Behavior of field-scale biotrickling filter under nonsteady state conditions

Journal Article

The performance of a field-scale biotrickling filter was investigated for the treatment of styrene vapors released from a bathtub manufacturing process. The two-stage biotrickling filter was operated in series with an average gas flow rate of 350 m3 h-1 corresponding to an overall empty bed gas contact time of 84 s. Daily average values of styrene removal efficiency varied from 40 to 90% with inlet concentrations ranging between 0.4 and 1.7 g m-3. System performance was not significantly affected by changes in temperature and was moderately susceptible to 3-day starvation or complete system shutdown. After 7 months of styrene treatment, toluene contaminated air was fed to the system and experiments were performed in which styrene and toluene were fed alternately at 3-h intervals. While styrene elimination remained unchanged over the cycles, the elimination capacity of toluene increased with the number of cycles, indicating some adaptation of the process culture to the new contaminant. Overall, the results suggest that biotrickling filters for air pollution control can be successful even under greatly varying operating conditions. © ASCE / MARCH 2004.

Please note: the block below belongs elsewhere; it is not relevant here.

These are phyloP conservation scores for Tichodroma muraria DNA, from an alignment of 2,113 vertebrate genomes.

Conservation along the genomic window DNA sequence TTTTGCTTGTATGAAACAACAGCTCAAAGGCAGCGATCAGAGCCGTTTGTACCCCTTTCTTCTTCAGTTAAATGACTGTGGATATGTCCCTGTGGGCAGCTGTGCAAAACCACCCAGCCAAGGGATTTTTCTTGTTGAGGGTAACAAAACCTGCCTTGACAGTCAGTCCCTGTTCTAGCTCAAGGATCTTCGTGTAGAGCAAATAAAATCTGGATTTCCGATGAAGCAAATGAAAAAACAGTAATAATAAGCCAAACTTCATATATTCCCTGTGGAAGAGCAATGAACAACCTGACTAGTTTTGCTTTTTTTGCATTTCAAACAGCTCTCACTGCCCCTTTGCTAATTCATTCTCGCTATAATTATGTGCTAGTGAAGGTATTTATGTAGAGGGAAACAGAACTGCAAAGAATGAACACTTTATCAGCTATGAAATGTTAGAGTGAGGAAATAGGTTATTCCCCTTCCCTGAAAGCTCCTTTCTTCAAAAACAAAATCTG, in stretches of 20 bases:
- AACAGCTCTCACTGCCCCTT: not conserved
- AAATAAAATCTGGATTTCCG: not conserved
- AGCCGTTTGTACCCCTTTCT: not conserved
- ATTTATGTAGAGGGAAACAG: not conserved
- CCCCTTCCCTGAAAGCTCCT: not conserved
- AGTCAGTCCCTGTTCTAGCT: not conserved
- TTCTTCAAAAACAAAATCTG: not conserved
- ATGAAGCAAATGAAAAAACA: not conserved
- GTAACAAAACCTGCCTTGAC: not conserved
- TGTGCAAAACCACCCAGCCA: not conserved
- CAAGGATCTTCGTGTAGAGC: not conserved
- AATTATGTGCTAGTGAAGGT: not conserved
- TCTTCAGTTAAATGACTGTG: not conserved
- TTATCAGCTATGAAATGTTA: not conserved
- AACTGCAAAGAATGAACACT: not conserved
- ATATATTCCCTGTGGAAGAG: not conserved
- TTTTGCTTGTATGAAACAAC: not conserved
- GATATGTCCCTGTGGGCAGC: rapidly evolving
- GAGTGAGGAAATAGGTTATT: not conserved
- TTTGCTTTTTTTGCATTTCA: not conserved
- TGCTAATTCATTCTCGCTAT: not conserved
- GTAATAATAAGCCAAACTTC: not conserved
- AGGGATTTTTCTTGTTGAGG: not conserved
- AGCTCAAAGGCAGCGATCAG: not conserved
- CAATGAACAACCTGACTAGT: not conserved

Full Text

Duke Authors

Cited Authors

  • Choi, DS; Devinny, JS; Deshusses, MA

Published Date

  • March 1, 2004

Published In

Volume / Issue

  • 130 / 3

Start / End Page

  • 322 - 328

International Standard Serial Number (ISSN)

  • 0733-9372

Digital Object Identifier (DOI)

  • 10.1061/(ASCE)0733-9372(2004)130:3(322)

Citation Source

  • Scopus